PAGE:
Screens Single Point of Entry through our Juvenile Diversion Office and the County Attorney’s Office. Have access to a number of databases to review a juvenile’s criminal history, law enforcement contact, and school records. Initial screening conducted by Juvenile Diversion Office to see if qualifies for Diversion Program. If meets certain criteria, then forwarded to County Attorney to review for Court involvement, whether that be Municipal, Circuit, District or Juvenile Court. County Attorney may then consult with parent, school, DFS, law enforcement or others to determine most appropriate Court for juvenile given needs and services.
Has developed criteria and screening to review juveniles: Prior Criminal History Law Enforcement Contacts School Attendance and Grades School Disciplinary Log Parent Input Law Enforcement Input Family History Age of Juvenile DFS Reports Prior Juvenile Court Involvement
Tickets are separated for juveniles by law enforcement and picked up by Juvenile Diversion Clerk. Initial screening takes place and tickets/reports go into one of four categories:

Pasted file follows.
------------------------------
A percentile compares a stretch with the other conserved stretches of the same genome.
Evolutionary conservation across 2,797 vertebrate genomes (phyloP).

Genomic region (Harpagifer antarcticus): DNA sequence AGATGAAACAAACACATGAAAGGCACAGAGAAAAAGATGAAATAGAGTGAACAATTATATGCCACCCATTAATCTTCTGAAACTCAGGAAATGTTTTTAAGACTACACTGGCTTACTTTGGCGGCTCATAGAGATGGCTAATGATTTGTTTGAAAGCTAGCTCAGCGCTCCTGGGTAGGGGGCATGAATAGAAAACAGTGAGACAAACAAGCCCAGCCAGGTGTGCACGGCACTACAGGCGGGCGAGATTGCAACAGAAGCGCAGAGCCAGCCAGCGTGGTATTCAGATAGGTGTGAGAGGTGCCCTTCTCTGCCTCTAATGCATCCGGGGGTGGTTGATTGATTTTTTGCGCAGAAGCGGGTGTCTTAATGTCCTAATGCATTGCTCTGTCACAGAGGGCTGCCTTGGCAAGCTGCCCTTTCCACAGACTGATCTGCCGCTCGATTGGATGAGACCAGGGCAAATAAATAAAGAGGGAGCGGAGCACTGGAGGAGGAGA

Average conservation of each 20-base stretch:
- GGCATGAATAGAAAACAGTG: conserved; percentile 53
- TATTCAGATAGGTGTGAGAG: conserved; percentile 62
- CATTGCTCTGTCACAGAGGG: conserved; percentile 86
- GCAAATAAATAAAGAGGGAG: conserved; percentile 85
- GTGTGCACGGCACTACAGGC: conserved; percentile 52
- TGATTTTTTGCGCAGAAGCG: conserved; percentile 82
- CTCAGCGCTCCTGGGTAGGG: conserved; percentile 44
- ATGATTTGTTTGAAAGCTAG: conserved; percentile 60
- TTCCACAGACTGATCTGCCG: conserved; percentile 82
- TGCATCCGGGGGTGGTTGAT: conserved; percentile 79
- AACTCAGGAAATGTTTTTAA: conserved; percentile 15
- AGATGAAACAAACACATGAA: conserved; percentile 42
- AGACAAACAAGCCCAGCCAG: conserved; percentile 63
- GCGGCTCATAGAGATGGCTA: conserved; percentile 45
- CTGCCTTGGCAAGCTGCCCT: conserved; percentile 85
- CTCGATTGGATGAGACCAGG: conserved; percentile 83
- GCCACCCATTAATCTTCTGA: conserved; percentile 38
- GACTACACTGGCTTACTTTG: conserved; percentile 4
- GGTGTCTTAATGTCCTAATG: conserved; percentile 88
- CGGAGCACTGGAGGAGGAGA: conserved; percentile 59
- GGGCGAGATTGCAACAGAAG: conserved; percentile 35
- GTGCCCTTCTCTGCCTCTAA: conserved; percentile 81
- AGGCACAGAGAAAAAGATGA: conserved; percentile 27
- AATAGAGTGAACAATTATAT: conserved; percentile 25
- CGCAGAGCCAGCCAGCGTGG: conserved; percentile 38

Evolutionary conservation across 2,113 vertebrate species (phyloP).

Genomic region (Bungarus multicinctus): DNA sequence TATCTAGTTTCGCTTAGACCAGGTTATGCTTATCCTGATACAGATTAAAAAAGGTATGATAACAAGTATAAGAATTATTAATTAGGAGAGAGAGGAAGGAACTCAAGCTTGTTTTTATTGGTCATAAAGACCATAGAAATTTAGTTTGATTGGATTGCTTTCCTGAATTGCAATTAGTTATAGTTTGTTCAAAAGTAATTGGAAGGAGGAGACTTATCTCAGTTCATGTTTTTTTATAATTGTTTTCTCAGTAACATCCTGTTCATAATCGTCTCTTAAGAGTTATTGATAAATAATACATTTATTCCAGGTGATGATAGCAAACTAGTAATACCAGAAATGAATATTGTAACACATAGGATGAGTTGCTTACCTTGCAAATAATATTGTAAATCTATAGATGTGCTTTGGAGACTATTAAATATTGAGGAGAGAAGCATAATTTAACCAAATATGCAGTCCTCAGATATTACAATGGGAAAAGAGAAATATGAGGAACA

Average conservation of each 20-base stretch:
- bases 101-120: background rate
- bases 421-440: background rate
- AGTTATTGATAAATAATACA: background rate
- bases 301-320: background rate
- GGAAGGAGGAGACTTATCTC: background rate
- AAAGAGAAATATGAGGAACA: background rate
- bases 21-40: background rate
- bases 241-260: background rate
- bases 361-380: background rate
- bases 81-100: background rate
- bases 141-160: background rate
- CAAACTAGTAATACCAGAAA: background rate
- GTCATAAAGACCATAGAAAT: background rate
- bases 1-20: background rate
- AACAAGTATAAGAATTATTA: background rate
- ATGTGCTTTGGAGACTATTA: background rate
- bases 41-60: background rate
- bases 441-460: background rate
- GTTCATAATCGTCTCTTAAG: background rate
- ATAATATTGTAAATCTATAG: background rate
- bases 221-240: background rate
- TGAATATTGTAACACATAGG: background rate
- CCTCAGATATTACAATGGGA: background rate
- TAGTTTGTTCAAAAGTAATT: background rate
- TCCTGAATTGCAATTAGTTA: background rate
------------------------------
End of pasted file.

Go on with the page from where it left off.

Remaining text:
A. Qualifying Offenses: First time offenders who have a qualifying offense for Juvenile Diversion are sent an invitation letter to join the Juvenile Diversion Program. Some examples of qualifying offenses include: Minor in Possession/Minor in Consumption Use of a Controlled Substance Larceny/Shoplifting Breach of Peace Destruction of Property Battery (minor) Interference with a Peace Officer Unauthorized Use of Motor Vehicle (minor) Dangerous Missiles Some felony offenses. A juvenile will not be denied admission into the Juvenile Diversion Program simply because he has committed a felony. If he is a first time offender, and if the felony is a nonviolent one, based upon all of the facts and circumstances of the case, including the family setting of the juvenile, that the juvenile is appropriate for diversion by the discretion of the Juvenile Attorney, then he may be offered diversion. Others as deemed appropriate for the program.
B. Early Age and Teen Intervention Children: Out of control behaviors, truant children or criminal offenses that are not charged due to child’s age or the sufficiency of the evidence. Referred through school or parent referral Reviewed by Early Age and Teen Intervention personnel to determine if appropriate for program. Those who violate the terms and conditions of the program or are needing additional services or more intensive services, are referred to the County Attorney for possible CHINS petition.